"Everyone is a prisoner of his own experiences. No one can eliminate prejudices—just recognize them."
Let's say you hear a rumor that the cops came to your English teacher's house Saturday night when her friends were dancing to Bruce Springsteen's "Rosalita" and shouting "Huh! Huh! Huh!" along with Bruce and Clarence and Bruce's totally hip wife Patty. These faculty members were rocking out. It was embarrassing, according to the kids in the dorm next door. So you go to the police station and sure enough there's an arrest record. Smart reporter that you are, you bring the document straight home to the newsroom. But how exactly should it be published? It might be a hoot to tell the world your English teacher had disturbed the peace by dancing badly to Springsteen, especially if the story was short with a cute first paragraph (heh, heh), but what if the story ran under the (accurate) headline: "English Teacher Arrested"? That would be truthful. Would it be fair?
And here we slide into those philosophical issues we skated through in early sections of this book. Your editors from hell are accustomed to such questions. It is their job to assign newsworthy stories, place them under headlines that do them justice, position them in places that reflect their importance, and kill them—or "spike them" in newspaper lingo—when they don't merit publishing.
Most young reporters are surprised to learn how often editors spike stories; most readers have absolutely no idea. But keeping unworthy stories out of the paper is exactly as important as getting worthy stories in.
Obviously, the most important stories to keep OUT of the paper are those that break the laws of libel. You can learn some basic information about those laws in the next section of this book.
The stories that get IN must be accurate, as you know (ad nauseum by now), and, what's more, they should be ethical. That is, in every way, they should be fair.
How do you make a story "fair"? That's a great question, and it's not easy to answer. Ethical stories are complete, unbiased, and balanced. But these are complex requirements. If a scientist argues that global warming exists, for example, is it "balanced" to give equal space in the article to an industry executive, also a scientist, arguing the threat is overstated? Most journalists and scholars of ethical journalism would say no. If a formal conference is held among Holocaust deniers (as it was, in 2007, in Iran), is it "fair" to cover the conference? To report the speakers' remarks? Does a paper covering such speeches inadvertently endorse them? Or help disseminate them? Should the paper find historians to give a "balanced" view? How do you "balance" fabrications with historical fact? What, in this circumstance, is actually "fair"?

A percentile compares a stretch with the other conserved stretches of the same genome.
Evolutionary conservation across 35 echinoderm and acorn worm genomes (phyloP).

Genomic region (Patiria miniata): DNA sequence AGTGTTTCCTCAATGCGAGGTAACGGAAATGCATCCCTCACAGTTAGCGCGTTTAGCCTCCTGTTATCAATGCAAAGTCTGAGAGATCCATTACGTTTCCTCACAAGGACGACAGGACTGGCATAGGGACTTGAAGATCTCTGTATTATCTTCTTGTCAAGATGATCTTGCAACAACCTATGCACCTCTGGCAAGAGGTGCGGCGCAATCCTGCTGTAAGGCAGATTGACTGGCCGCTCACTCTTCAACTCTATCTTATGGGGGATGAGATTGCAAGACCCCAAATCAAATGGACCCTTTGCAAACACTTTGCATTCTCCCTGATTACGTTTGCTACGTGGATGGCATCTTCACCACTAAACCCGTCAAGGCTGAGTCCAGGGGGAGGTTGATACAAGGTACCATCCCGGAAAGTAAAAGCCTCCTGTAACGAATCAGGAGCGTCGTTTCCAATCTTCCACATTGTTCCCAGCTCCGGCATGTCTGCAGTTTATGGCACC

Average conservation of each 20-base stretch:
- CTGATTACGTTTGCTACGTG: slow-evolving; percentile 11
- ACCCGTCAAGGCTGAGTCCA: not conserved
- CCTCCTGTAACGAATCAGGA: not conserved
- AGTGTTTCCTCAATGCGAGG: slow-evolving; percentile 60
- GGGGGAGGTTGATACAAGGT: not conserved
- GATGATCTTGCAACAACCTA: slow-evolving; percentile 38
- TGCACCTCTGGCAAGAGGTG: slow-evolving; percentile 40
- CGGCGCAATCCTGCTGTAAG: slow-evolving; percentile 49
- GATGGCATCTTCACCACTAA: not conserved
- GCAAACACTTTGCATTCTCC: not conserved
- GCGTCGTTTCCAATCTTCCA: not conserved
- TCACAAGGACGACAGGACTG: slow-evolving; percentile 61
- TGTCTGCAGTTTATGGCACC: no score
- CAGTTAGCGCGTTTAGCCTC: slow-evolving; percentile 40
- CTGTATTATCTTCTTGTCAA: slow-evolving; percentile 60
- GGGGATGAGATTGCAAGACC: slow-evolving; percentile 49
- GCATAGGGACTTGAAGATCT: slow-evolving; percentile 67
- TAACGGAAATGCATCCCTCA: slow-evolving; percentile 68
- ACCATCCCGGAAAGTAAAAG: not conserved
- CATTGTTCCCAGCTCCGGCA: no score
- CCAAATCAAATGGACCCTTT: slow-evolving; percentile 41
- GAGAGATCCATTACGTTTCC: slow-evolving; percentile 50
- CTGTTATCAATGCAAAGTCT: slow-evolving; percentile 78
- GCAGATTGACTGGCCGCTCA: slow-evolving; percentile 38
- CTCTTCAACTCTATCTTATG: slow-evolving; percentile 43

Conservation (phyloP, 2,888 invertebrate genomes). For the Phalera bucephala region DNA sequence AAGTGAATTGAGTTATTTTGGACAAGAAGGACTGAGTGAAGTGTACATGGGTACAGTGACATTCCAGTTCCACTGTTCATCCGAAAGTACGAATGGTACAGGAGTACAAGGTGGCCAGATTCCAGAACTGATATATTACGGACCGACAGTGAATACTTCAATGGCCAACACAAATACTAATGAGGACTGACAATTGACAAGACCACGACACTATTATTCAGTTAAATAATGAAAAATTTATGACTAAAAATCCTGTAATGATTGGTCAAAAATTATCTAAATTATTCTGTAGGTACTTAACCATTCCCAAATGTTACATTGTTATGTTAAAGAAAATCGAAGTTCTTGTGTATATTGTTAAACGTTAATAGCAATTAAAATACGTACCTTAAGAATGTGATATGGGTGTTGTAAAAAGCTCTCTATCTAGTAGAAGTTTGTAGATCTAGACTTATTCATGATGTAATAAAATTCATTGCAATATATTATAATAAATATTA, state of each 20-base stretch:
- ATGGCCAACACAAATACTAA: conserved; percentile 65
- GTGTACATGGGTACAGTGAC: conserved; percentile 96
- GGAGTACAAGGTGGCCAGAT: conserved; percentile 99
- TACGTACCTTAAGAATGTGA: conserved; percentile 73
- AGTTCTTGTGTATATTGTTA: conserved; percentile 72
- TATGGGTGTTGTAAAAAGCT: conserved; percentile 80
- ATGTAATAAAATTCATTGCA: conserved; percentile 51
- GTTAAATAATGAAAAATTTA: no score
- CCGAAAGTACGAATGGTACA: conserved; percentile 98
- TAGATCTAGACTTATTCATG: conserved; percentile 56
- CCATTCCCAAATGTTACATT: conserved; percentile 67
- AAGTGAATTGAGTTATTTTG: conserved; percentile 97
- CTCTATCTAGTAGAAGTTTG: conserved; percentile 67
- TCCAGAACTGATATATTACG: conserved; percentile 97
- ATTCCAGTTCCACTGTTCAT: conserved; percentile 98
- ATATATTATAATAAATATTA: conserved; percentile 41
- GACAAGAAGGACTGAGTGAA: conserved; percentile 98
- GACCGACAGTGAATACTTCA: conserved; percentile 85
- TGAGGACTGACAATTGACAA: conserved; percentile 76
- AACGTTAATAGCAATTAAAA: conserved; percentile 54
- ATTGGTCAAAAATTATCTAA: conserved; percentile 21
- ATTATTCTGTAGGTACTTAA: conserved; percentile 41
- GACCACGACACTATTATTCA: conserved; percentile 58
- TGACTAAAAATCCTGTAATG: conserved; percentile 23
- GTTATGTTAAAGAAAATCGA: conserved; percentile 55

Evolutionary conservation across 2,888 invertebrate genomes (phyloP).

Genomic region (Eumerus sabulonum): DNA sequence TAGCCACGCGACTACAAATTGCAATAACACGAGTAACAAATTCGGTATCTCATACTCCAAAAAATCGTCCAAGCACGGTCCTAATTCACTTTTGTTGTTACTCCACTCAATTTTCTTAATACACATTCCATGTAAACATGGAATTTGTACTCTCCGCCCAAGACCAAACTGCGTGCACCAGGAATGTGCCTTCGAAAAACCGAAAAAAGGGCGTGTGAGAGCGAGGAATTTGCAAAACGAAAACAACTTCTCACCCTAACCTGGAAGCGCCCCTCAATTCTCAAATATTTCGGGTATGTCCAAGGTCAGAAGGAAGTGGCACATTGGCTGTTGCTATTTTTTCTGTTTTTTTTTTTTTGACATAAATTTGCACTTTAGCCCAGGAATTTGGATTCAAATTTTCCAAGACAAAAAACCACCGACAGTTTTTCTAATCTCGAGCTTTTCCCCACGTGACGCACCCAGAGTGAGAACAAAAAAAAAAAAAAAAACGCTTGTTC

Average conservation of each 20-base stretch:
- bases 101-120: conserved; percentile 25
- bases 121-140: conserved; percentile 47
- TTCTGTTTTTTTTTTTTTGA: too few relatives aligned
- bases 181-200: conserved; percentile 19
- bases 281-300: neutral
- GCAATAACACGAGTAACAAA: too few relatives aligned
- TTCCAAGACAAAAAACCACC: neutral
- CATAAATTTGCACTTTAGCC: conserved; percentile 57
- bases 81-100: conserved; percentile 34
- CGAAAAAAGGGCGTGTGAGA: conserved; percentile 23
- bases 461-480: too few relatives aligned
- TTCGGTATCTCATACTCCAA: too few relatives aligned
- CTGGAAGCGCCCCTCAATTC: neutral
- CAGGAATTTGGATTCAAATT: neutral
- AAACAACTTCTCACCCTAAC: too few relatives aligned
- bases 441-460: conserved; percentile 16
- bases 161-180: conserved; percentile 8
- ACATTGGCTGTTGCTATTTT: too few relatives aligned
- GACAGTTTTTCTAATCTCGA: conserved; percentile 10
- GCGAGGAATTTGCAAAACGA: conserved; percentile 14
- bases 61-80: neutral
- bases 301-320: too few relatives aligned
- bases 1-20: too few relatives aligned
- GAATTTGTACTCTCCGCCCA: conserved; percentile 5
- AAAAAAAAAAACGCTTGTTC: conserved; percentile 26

These questions are so vexing even veteran journalists would be reading these questions through their fingers. Attempting to make the above stories "fair" can do more harm than good, if this means turning to sources who are themselves unethical, compromised, or biased. The term "balanced" isn't ideal either, since so often a story has only one intelligible side, or has far more than two. And while journalists must seek truth and report it, they must also minimize the harm that may come from their stories. This is especially important when covering what journalism professor Jay Rosen calls "wicked problems"—stories about problems so complex they can barely be described, much less solved. Furthermore, we are all human and therefore subject to our own skewed perceptions even when we're journalists. And it's not only wicked problems that are hard to cover. Ordinary, everyday stories pose all sorts of ethical dilemmas, too. How do you cover a story about a friend? When should you write up a story that is underway, when the publicity will alter its course? If a story might do harm as well as good, what is the obligation to run it? Difficult questions. So how do you answer them?
Andrew Gully from the Boston Herald, has a little mantra he always told his reporters: "Be true to the story." That is, you shouldn't pledge that you'll be true to yourself when you report and write a story, nor that you'll be true to your sources, nor to your readers. Instead, the story itself has a life of its own. If you think about staying true to the story, you'll be off to a good start.
After that, study the journalists' code of ethics, the five principles for reporting and writing, and the basics of libel law. You will find them in this chapter of the book.